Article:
On WordNet Semantic Classes and Dependency Parsing

Kepa Bengoetxea†, Eneko Agirre†, Joakim Nivre‡,
Yue Zhang*, Koldo Gojenola†
†University of the Basque Country UPV/EHU / IXA NLP Group
‡Uppsala University / Department of Linguistics and Philology
Singapore University of Technology and Design
kepa.bengoetxea@ehu.es, e.agirre@ehu.es,
joakim.nivre@lingfil.uu.se, yue_zhang@sutd.edu.sg,

This paper presents experiments with WordNet semantic classes to improve dependency parsing. We study the effect of semantic classes in three dependency parsers, using two types of constituency-to-dependency conversions of the English Penn Treebank. Overall, we can say that the improvements are small and not significant using automatic POS tags, contrary to previously published results using gold POS tags []. In addition, we explore parser combinations, showing that the semantically enhanced parsers yield a small significant gain only on the more semantically oriented LTH treebank conversion.

1 Introduction

This work presents a set of experiments to investigate the use of lexical semantic information in dependency parsing of English. Whether semantics improve parsing is one interesting research topic both on parsing and lexical semantics. Broadly speaking, we can classify the methods to incorporate semantic information into parsers in two: systems using static lexical semantic repositories, such as WordNet or similar ontologies [], and systems using dynamic semantic clusters automatically acquired from corpora [].

Our main objective will be to determine whether static semantic knowledge can help parsing. We will apply different types of semantic information to three dependency parsers. Specifically, we will test the following questions:

  • Does semantic information in WordNet help dependency parsing? found improvements in dependency parsing using MaltParser on gold POS tags. In this work, we will investigate the effect of semantic information using predicted POS tags.

  • Is the type of semantic information related to the type of parser? We will test three different parsers representative of successful paradigms in dependency parsing.

  • How does the semantic information relate to the style of dependency annotation? Most experiments for English were evaluated on the Penn2Malt conversion of the constituency-based Penn Treebank. We will also examine the LTH conversion, with richer structure and an extended set of dependency labels.

  • How does WordNet compare to automatically obtained information? For the sake of comparison, we will also perform the experiments using syntactic/semantic clusters automatically acquired from corpora.

  • Does parser combination benefit from semantic information? Different parsers can use semantic information in diverse ways. For example, while MaltParser can use the semantic information in local contexts, MST can incorporate them in global contexts. We will run parser combination experiments with and without semantic information, to determine whether it is useful in the combined parsers.

After introducing related work in section 2, section 3 describes the treebank conversions, parsers and semantic features. Section 4 presents the results and section 5 draws the main conclusions.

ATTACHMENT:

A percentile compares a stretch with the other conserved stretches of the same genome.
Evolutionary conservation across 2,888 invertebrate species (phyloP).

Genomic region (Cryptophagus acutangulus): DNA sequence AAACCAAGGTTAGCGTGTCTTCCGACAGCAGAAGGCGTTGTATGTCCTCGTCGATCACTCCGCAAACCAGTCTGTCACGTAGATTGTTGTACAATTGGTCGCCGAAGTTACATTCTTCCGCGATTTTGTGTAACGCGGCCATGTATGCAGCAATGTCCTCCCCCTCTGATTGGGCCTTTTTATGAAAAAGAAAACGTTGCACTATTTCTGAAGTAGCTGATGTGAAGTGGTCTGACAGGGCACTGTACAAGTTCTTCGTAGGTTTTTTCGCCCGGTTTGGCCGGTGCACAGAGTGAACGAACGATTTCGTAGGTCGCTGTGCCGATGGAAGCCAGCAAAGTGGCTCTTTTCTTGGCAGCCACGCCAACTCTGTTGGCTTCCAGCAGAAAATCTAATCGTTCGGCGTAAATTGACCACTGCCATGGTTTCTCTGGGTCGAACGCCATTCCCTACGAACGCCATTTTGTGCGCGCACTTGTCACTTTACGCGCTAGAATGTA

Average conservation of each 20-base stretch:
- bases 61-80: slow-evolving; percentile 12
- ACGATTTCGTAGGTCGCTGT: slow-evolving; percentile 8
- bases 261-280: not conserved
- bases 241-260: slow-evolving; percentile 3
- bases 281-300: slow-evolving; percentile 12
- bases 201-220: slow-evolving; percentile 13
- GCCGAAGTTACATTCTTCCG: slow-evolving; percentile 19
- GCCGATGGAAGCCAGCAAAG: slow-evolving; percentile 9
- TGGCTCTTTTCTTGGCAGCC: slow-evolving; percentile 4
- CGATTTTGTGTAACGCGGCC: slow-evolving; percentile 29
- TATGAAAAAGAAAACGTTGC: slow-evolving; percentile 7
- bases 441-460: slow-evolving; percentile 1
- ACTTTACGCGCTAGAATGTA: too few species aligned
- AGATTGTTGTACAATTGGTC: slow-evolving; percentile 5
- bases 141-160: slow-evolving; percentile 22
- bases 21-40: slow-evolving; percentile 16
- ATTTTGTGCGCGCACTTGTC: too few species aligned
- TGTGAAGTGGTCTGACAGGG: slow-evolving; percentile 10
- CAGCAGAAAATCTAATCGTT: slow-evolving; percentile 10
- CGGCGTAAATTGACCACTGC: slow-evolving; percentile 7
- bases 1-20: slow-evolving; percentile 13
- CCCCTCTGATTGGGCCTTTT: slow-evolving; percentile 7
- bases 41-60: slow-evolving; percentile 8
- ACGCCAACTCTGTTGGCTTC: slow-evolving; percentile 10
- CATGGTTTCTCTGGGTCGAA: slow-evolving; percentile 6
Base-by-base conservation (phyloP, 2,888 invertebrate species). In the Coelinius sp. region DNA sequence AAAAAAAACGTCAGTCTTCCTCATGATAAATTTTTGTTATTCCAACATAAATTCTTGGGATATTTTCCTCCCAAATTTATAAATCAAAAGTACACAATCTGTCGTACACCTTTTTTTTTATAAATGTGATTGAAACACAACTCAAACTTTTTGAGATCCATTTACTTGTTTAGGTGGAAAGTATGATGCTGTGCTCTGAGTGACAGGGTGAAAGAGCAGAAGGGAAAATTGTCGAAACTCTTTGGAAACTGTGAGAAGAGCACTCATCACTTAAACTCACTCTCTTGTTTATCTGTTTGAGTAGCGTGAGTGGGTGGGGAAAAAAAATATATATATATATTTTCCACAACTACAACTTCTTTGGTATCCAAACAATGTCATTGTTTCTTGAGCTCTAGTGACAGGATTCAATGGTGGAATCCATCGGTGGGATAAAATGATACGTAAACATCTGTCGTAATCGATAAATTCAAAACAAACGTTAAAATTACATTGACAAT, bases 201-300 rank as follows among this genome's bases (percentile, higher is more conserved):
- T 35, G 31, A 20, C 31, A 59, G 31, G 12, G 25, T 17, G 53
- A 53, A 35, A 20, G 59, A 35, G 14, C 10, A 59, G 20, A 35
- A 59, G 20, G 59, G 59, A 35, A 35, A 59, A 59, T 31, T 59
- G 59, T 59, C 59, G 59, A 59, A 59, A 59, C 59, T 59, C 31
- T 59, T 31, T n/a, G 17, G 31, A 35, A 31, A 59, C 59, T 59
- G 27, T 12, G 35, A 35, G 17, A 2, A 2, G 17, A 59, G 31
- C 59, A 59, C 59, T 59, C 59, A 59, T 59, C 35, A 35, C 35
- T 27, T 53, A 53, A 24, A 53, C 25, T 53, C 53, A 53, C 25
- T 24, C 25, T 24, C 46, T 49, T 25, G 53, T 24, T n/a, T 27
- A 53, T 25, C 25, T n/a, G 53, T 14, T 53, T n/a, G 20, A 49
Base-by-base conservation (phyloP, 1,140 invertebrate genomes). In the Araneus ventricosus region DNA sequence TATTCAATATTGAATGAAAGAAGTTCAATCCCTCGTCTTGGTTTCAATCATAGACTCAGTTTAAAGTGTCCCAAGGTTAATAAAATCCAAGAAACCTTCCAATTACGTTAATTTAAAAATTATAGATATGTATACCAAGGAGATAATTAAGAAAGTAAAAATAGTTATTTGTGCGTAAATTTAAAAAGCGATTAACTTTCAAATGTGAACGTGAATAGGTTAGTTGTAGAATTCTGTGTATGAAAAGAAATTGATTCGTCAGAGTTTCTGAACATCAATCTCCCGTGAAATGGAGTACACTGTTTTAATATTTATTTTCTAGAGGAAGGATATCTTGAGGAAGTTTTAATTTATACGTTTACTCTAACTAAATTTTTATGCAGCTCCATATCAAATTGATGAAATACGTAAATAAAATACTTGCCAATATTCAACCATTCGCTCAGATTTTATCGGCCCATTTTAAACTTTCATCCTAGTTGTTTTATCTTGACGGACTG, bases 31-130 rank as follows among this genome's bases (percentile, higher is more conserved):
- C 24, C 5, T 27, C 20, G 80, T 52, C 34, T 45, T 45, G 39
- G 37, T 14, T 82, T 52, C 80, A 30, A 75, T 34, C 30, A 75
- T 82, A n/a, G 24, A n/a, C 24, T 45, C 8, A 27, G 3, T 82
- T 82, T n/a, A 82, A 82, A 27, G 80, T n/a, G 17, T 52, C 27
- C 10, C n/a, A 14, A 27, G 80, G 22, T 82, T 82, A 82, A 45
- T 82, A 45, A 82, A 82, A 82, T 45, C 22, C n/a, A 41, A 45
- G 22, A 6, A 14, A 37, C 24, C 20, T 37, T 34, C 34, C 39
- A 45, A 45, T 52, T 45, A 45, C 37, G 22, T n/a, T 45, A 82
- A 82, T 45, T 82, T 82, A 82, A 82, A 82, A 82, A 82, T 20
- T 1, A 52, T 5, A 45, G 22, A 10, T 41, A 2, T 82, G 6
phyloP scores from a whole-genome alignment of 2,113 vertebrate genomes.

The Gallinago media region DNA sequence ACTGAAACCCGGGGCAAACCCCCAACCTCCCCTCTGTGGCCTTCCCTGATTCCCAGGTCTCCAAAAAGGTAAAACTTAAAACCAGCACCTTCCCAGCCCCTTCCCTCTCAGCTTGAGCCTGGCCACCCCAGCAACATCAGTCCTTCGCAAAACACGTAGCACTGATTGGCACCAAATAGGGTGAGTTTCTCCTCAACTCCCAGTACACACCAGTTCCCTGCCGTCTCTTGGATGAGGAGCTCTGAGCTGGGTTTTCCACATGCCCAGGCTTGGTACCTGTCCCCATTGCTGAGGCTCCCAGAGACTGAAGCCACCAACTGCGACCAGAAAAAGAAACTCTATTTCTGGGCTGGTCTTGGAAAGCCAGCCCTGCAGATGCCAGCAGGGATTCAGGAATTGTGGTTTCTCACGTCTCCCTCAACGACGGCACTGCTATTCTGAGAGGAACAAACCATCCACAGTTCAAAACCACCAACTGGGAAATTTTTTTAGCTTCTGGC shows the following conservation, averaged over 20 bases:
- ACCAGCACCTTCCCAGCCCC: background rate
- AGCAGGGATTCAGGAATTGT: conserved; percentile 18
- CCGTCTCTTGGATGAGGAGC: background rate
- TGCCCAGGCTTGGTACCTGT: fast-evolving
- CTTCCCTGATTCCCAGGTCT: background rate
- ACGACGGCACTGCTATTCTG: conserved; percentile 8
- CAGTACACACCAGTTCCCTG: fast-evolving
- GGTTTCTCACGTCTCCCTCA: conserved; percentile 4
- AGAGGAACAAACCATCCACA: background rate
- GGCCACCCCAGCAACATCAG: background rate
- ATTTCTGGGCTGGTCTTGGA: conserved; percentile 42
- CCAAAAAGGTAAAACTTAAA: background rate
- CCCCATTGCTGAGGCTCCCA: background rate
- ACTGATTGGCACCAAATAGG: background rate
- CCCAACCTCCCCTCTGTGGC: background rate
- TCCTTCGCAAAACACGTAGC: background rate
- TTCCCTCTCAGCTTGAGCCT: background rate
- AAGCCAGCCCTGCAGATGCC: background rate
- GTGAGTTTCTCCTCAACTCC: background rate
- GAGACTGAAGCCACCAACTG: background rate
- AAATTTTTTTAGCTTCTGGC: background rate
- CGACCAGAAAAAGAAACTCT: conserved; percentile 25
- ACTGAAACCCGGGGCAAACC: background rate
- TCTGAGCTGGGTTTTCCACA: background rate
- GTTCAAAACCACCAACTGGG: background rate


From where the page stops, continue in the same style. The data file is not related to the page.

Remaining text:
2 Related work

Broadly speaking, we can classify the attempts to add external knowledge to a parser in two sets: using large semantic repositories such as WordNet and approaches that use information automatically acquired from corpora. In the first group, trained two state-of-the-art constituency-based statistical parsers [] on semantically-enriched input, substituting content words with their semantic classes, trying to overcome the limitations of lexicalized approaches to parsing [] where related words, like scissors and knife, cannot be generalized. The results showed a significant improvement, giving the first results over both WordNet and the Penn Treebank (PTB) to show that semantics helps parsing. Later, successfully introduced WordNet classes in a dependency parser, obtaining improvements on the full PTB using gold POS tags, trying different combinations of semantic classes. investigate the addition of semantic annotations in the form of word sense hypernyms, in HPSG parse ranking, reducing error rate in dependency F-score by 1%, while some methods produce substantial decreases in performance. showed that fully disambiguated sense-based features smoothed using ontological information are effective for parse selection.

On the second group, presented a semisupervised method for training dependency parsers, introducing features that incorporate word clusters automatically acquired from a large unannotated corpus. The clusters include strongly semantic associations like {apple, pear} or {Apple, IBM} and also syntactic clusters like {of, in}. They demonstrated its effectiveness in dependency parsing experiments on the PTB and the Prague Dependency Treebank. , and also experiment with the same cluster method. Recently, tested the incorporation of cluster features from unlabeled corpora in a multilingual setting, giving an algorithm for inducing cross-lingual clusters.

3 Experimental Framework

In this section we will briefly describe the PTB-based datasets (subsection 3.1), followed by the data-driven parsers used for the experiments (subsection 3.2). Finally, we will describe the different types of semantic representation that were used.